When I was 6, I was convinced I would be an opera singer when I grew up. I thought about being a doctor or an astronaut, too, but the last thing I thought about being was a writer. In college, I was uncertain about my major, but I wound up with a B.A. in communications and art history. Great. Now what? After working in retail, being a receptionist, going to graduate school, managing an art gallery and fundraising, finally at 40, I figured out that I like writing. Not having a more defined sense of what I wanted my career to be, I’m lucky I didn’t change my major in college. That could have been an expensive mistake. But wouldn’t it be nice to get from there to here without so much restless trial and error? For my own children, I do think this is more of a possibility because of a product I’ve recently discovered called Latitude. youscience_latitude_chalkboard Latitude is an online platform designed to help young adults in their “defining decade” (ages 16 – 26) make informed decisions about two “C” words—college and careers—that will have a huge impact on the rest of their lives. Based on 90 years of science, Latitude assesses your natural abilities and interests and suggests careers that are strong fit. If you’ve heard of the Johnson O’Connor aptitude test, then you’re familiar with part of what Latitude does. It’s interesting to know what you’re naturally good at, but even better to know what you can do with those innate abilities. And it’s this second part that makes Latitude a game changer, in my opinion, especially given the rising cost of a college education and that so many recent graduates are underemployed or unemployed. (Try 54%. Sobering.) A college degree doesn’t guarantee career success, or even happiness, for that matter, but having a degree in something you’re hard-wired to excel in and that you also enjoy sure could minimize the guesswork about which path to follow. Information is power, after all.

I know about Latitude because my family recently participated in a beta test before the product launched last week. (Interestingly, Latitude was developed by a Brentwood, TN-based company called YouScience.) I have a high school sophomore under my roof and a clock ticking down to his launch from the nest, and since his answer to the career question ranges from architect to soldier to music producer on any given day, I couldn’t wait to find out what might be a good fit for him. In the process, my family learned lots of things that have helped us understand each other better, and we’ve gained good insights that will be useful as we navigate the college process.

The test itself is intense. It’s a two-hour inventory of fourteen natural abilities that are the most closely related to career choice. At the risk of over-sharing, here’s a little of what I learned about myself: styleblueprint_latitude_aptitudes As it turns out, I’m good with words and I’m a creative problem-solver (very helpful in the start-up digital publication world I live in). I’m okay with basic math, but please, don’t ask me to do trigonometry proofs. If you try to teach me Russian or ask me to remember your passwords, I’ll need a moment to fish my notebook and pen (constant companions) out of my handbag to take notes. I’m also relieved to know that my lack of athleticism does not make me a failure as a human. Hand-eye hand coordination is simply not my strong suit. (This explains why I always got hit in the nose playing dodge ball in P.E. and why I’m glad step aerobics as an exercise trend is history.)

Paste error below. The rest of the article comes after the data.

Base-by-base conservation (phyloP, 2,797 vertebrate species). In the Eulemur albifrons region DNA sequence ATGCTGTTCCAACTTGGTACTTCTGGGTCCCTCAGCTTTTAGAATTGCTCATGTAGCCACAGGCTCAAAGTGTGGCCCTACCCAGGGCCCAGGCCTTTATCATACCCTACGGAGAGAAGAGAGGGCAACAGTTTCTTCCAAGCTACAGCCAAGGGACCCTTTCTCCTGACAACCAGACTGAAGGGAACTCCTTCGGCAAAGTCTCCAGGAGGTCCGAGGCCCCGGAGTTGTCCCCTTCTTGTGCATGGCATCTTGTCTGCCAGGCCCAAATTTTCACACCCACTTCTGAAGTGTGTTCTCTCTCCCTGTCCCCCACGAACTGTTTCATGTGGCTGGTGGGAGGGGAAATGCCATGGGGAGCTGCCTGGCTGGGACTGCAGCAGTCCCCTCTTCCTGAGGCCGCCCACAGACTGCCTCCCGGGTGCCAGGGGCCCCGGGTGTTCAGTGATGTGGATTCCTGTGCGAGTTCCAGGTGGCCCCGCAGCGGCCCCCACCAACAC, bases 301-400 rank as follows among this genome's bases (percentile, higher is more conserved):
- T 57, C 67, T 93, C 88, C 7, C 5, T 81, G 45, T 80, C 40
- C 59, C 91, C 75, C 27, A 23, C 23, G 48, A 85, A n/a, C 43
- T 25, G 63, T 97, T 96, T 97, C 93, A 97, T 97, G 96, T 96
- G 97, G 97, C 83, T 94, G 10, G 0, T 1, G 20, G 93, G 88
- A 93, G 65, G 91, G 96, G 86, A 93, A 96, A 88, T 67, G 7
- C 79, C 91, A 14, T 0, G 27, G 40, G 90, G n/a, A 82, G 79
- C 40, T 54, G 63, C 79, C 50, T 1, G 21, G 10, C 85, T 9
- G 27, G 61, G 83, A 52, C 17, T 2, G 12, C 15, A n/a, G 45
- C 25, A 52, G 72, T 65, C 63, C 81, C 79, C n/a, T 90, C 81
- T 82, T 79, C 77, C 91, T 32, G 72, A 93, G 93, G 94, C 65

What Latitude has revealed about Child #1 is equally fascinating. Where I’m a generalist in terms of interests, he’s a specialist: I’m okay with the top line of information on a wide variety of subjects, but in his case, he wants to know everything about a few topics. This is helpful information to have discovered as he begins to look at colleges. In my mind, I had him pegged as a small college kind of guy. (Maybe because that was my experience.) What he may actually need, however, is a university where he can have access to plenty of specialized classes that go deep into his field of study.

Regardless, I feel sure we will spend plenty of time considering the interesting range of careers that are a strong fit for him. Here’s a snapshot of just a few suggestions from his assessment:

What you can’t see here, but what is incredibly helpful, is all the detailed information for each career, like what a day in the life is like, how your abilities and interests stack up against the requirements for the job and what kind of majors in college lead to a career in this field.

We certainly don’t have all the answers yet, and we’ve got a lot of digesting to do to understand the vast amount of information Latitude provides. We have started the process early, though, which is helpful. The client specialist who walked us through our results said it’s important to take in the information in small bites when you’re ready.

Do know that this tool is not a replacement for college counselors, or parents, or other wise people in your child’s path. But the same way knowing your blood type is important, there is great value in discovering what itch you need to scratch in terms of choosing a career.

And take heart if your 21-year old arrives home from semester exams, unsure about what’s next. They haven’t missed the boat. Latitude is as relevant for young adults questioning their major or looking at internships and jobs as it is for high school students considering college.

To learn more about Latitude or to enroll, visit the YouScience website: www.youscience.com. (Assessments are $399 for your child—a bargain, in my view, considering what an investment college is.) Here’s their short video, as well:


About the Author
Amy Norton